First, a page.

Official Nebraska Government Website Nebraska State Historical Society

Saving your treasures

Protect Your Treasures

It is in the nature of all materials to deteriorate. All deterioration is due to the natural forces of physics and chemistry. The scientific law of Entropy states that nature will tend towards a state of maximum disorder, or in other words, minimum energy. Disordered systems require less energy than ordered systems. Deteriorated materials are less ordered than new materials. This natural order of things means that all materials will deteriorate and they will deteriorate through chemical or physical mechanisms.


Physical damages are caused when "work" energy, from handling, moving, bending, flexing, and other manipulations, is transferred to the structure of a material like wood or metal.
This energy causes wear, tearing, fraying and other breakage that results in damage to the physical structure of the material. Chemical mechanisms for deterioration involve chemical reactions that break down the structures of materials and molecules. For example, fading results when light causes chemical bonds in a colorant molecule to break down.

 

 Other chemical reactions that cause material deterioration include attack by water or moisture and attack by acids. Newsprint fibers are attacked by the acids in the newsprint and become brittle and yellowed within a few days after the paper is made. Chemically induced deterioration often results in physical changes in the material. Physical changes in deterioration do not change the chemical make up of a material undergoing alteration. They only affect the properties of the material. Chemical changes during deterioration alter the actual chemical make up of the materials. Both kinds of changes are permanent and cannot be reversed.

It is not possible to stop deterioration or to reverse changes that have already occurred in the materials of objects. It is only possible to use preventive methods to interfere with the process of deterioration to slow it down. We can also use conservation methods to minimize the effects of what has already occurred. This preventive interference is positive in that it slows the deterioration process. Interference can also be negative and can accelerate deterioration. Positive interference in deterioration is preventive conservation or preventive care.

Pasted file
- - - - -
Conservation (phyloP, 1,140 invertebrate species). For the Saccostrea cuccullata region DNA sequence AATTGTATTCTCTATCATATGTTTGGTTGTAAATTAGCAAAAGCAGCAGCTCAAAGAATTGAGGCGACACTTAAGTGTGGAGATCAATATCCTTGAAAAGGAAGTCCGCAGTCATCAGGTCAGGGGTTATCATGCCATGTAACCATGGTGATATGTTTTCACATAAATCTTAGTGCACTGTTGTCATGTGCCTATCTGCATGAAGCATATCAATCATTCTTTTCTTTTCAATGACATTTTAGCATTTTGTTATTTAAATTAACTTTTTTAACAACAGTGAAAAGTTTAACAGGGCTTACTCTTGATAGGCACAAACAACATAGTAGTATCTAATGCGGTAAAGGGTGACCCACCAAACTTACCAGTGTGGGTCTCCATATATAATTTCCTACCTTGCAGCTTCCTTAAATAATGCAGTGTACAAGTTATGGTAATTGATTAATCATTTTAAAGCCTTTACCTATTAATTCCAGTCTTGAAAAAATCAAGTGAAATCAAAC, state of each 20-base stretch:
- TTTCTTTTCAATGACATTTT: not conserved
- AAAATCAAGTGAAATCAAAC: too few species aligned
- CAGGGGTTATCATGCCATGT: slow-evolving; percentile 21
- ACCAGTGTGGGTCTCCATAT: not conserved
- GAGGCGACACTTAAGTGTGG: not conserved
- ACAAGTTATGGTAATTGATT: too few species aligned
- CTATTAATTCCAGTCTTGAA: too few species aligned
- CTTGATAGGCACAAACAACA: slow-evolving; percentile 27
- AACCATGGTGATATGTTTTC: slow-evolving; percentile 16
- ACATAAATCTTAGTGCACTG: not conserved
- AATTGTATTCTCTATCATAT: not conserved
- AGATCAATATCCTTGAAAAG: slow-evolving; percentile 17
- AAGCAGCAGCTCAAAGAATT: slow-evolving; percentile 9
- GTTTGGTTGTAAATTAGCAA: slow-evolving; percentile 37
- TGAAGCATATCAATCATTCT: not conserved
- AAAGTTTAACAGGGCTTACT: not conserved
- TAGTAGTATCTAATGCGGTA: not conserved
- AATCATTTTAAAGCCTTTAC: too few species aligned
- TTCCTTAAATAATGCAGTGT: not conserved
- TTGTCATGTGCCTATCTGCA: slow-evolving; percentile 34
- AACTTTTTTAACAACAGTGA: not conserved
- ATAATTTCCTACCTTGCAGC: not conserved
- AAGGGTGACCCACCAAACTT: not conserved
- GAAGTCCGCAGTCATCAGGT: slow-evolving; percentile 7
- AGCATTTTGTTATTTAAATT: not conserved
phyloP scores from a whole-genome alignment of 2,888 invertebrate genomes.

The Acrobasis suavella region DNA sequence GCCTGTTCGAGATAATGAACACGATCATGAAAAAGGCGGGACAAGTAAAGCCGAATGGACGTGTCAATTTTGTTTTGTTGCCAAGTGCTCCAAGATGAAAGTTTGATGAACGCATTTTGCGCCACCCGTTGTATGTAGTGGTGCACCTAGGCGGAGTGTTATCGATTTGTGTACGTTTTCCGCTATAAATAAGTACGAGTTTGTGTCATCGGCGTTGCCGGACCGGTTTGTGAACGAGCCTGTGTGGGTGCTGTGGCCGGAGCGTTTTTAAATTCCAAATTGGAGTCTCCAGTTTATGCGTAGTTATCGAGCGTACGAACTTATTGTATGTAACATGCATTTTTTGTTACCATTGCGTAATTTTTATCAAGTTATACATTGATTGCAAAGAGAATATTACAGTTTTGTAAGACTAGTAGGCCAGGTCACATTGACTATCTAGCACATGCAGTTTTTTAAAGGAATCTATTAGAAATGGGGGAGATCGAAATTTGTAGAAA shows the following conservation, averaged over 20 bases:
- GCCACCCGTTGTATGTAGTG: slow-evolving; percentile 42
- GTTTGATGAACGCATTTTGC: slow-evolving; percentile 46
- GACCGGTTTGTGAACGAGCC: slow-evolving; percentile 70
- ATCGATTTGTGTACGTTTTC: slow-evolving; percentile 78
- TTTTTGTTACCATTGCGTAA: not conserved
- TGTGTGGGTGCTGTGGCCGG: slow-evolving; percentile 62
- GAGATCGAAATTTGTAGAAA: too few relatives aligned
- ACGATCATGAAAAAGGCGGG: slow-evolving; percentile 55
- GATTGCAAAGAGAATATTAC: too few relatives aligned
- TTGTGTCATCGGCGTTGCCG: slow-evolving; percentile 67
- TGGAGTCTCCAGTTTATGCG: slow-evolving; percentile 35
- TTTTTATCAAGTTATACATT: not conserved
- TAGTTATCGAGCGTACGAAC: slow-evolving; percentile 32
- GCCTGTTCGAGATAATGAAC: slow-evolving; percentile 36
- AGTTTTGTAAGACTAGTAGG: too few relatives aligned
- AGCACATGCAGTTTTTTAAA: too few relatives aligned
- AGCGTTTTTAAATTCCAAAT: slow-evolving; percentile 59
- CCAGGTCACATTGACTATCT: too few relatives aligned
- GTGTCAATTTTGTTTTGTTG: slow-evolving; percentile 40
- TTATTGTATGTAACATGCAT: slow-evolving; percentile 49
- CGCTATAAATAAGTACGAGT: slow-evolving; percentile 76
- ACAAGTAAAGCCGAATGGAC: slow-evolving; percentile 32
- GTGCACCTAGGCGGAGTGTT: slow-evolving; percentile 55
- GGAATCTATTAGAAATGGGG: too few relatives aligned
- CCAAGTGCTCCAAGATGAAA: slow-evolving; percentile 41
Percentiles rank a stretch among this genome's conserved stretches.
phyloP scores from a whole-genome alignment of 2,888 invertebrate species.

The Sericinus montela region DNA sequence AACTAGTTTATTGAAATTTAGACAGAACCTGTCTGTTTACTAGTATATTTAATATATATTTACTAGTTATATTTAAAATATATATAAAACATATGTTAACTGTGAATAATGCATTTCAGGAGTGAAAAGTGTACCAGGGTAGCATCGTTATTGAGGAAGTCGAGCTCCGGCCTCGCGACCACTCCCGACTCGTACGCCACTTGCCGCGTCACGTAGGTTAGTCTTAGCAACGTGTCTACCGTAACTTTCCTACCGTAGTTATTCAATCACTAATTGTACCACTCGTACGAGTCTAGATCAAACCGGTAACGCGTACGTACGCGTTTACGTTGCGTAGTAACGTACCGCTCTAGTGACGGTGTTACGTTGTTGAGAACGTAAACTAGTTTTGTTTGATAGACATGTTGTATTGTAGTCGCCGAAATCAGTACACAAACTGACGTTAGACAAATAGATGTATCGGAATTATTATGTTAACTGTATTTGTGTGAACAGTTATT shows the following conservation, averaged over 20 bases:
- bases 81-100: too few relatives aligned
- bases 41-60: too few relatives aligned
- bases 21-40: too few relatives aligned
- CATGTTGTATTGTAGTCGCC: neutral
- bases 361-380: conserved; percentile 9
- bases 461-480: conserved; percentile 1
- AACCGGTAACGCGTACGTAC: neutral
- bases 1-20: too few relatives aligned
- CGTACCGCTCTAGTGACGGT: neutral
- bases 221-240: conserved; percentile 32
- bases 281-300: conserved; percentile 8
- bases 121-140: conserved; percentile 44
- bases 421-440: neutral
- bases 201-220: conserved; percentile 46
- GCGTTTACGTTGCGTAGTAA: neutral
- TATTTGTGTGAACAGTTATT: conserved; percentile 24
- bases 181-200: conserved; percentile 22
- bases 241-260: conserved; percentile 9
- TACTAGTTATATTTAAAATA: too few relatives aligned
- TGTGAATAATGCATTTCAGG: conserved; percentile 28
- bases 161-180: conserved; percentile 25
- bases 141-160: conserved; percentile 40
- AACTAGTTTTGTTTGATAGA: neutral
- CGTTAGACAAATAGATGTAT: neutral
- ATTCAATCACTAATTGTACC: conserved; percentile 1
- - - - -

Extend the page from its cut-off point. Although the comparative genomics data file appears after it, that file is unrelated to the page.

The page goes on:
One can protect objects from this natural course of deterioration by practicing preventive care. The major areas where preventive care is useful include the following:

  • Environmental Control
    Controlling the temperature, relative humidity, and light is the best way to prolong the life of objects.
     
  • Water and Humidity
    Keeping water and high moisture content air away from objects will prolong their life.
     
  • Acids and Chemicals
    Preventing exposure to aggressive acids and other chemicals will lengthen the survival of collections.
     
  • Fire/Soot/Smoke
    Particulate pollution from fire, smoke, and soot is very damaging to valued heirlooms.
     
  • Dust and Dirt
    Preventing exposure to dust and dirt will help you objects last longer.
     
  • Pests
    Controlling pests to avoid infestation will protect objects from pest damage.
     
  • Handling
    Careful and proper handling will prevent damage from moving and examining objects.
     
  • Home Repairs
    Avoiding home repairs and repairs by non-professionals will prevent some of the most serious damage to objects.

 

Preservation Principles
   Identify

   Protect
   Display
   Store
   Manage
   Preserve

Types of Material
   Ceramics
   Glass
   Metals
   Wood
   Textiles
   Paper
   Paintings
   Other

Types of Objects
   Books / Bibles / Scrapbooks
   Photographs
   Works of Art
   Newspaper
   Furniture
   Firearms
   Textiles / Clothing / Uniforms
   Toys
   Tools / Mechanical / Instruments
   Dishes / Glassware / Silverware
   Jewelry
   Native American Items
   Natural History Specimens

More Resources
   Preservation Documents  (pdfs)
   Glossary of Terms
   See what we've done

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